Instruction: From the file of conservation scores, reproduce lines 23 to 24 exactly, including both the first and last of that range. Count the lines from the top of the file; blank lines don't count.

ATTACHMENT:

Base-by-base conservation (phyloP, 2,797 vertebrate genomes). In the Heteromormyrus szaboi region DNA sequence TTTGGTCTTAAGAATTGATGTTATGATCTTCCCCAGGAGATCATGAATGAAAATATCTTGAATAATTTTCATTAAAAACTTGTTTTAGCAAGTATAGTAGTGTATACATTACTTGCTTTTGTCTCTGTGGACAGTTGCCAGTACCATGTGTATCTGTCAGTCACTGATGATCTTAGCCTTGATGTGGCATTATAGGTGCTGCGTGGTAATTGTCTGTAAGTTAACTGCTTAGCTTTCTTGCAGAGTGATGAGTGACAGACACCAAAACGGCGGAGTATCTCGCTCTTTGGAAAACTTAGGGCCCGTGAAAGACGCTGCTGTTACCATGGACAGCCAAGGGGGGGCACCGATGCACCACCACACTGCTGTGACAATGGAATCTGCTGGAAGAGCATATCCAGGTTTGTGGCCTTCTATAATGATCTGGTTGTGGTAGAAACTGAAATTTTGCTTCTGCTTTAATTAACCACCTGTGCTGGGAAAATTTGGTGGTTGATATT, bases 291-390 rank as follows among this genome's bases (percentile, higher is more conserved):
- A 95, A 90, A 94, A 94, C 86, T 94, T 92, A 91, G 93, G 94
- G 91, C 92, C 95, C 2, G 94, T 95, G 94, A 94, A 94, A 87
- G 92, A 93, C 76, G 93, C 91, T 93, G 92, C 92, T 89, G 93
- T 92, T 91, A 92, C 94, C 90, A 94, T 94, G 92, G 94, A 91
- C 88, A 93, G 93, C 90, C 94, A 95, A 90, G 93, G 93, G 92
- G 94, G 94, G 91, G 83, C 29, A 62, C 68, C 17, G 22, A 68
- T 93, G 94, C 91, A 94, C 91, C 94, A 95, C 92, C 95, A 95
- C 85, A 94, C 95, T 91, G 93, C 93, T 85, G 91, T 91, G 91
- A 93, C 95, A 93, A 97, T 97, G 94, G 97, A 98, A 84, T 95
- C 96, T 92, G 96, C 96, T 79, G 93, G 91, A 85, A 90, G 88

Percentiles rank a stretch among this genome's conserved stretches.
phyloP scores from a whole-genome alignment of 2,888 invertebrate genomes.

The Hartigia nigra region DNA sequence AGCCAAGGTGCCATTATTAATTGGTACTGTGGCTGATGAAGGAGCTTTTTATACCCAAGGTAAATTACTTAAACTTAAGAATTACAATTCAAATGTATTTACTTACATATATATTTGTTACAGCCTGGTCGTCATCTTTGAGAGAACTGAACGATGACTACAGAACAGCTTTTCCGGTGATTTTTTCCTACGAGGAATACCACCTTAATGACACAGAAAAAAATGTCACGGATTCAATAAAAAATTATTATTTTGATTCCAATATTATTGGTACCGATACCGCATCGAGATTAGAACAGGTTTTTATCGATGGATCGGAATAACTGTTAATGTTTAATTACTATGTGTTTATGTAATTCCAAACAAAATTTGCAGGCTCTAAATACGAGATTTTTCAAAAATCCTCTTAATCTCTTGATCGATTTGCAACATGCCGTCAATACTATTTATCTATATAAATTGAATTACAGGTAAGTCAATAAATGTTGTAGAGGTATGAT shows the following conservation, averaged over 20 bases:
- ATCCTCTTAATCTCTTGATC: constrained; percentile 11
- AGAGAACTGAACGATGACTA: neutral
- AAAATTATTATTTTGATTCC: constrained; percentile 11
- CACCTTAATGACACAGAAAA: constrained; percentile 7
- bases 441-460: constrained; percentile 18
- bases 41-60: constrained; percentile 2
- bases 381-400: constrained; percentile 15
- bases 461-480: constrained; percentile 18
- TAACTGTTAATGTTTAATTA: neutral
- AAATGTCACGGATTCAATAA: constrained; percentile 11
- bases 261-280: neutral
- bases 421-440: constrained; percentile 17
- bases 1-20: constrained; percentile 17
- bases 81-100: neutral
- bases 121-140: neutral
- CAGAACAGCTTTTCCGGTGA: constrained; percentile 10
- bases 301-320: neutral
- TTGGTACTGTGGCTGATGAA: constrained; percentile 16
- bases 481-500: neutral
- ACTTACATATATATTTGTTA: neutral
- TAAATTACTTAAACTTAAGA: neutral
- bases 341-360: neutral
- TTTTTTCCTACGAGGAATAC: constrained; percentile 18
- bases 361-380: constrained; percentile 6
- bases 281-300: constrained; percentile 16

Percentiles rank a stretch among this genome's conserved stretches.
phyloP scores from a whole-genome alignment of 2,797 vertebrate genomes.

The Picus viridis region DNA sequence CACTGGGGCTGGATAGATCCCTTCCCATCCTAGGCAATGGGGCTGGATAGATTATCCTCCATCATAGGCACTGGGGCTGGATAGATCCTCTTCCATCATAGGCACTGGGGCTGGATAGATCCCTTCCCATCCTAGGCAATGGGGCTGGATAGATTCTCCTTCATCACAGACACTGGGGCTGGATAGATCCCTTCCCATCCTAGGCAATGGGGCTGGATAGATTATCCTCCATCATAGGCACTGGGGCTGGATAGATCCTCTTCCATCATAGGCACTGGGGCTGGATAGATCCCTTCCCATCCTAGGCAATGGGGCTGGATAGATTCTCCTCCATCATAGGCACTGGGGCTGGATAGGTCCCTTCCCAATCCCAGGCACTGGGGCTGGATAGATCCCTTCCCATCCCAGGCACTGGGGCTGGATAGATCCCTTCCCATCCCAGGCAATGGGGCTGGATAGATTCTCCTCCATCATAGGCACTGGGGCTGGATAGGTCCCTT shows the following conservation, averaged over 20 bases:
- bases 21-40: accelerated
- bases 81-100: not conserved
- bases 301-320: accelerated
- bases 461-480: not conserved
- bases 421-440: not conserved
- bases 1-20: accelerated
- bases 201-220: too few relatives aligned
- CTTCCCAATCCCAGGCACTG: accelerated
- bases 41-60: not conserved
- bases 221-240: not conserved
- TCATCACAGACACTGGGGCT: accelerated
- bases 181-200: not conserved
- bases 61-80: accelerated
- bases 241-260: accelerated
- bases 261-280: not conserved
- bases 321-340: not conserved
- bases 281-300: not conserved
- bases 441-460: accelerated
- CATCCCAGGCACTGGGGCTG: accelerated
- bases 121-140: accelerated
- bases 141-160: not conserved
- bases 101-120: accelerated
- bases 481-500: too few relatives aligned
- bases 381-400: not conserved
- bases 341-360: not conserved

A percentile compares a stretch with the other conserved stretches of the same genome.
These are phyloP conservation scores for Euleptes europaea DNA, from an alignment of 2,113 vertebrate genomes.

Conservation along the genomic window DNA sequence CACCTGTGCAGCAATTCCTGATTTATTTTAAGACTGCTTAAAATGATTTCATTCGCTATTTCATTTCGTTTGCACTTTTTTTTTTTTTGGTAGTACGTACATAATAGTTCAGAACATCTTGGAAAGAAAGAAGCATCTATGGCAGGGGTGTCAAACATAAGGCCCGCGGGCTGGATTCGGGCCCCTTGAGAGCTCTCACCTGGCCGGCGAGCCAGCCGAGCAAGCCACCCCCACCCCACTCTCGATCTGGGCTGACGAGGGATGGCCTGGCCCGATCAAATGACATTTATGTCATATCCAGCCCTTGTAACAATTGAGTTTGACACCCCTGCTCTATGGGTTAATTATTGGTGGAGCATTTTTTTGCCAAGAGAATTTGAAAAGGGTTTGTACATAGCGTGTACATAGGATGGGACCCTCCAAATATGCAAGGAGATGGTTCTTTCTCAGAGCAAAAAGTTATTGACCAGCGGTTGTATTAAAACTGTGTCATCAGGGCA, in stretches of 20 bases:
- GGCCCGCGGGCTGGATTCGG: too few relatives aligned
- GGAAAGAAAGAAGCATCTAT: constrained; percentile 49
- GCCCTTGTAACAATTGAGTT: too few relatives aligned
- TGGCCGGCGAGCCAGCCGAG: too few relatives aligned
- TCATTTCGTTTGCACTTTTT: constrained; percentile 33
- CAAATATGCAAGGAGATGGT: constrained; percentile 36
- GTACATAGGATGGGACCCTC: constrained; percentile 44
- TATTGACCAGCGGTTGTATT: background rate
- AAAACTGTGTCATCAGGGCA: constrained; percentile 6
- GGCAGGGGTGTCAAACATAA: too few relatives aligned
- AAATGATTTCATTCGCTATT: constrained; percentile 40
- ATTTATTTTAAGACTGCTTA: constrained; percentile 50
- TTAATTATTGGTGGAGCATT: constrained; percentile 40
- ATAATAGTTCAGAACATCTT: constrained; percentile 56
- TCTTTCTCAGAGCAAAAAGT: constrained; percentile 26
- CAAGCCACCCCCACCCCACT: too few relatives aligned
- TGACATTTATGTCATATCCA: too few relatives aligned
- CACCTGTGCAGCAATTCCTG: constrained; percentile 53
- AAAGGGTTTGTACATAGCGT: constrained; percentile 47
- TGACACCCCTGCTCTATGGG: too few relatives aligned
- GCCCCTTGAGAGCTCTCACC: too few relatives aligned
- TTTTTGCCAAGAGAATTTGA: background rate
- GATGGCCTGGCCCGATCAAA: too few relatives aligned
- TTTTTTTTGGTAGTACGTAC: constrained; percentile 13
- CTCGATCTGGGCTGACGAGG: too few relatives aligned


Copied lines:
- TAACTGTTAATGTTTAATTA: neutral
- AAATGTCACGGATTCAATAA: constrained; percentile 11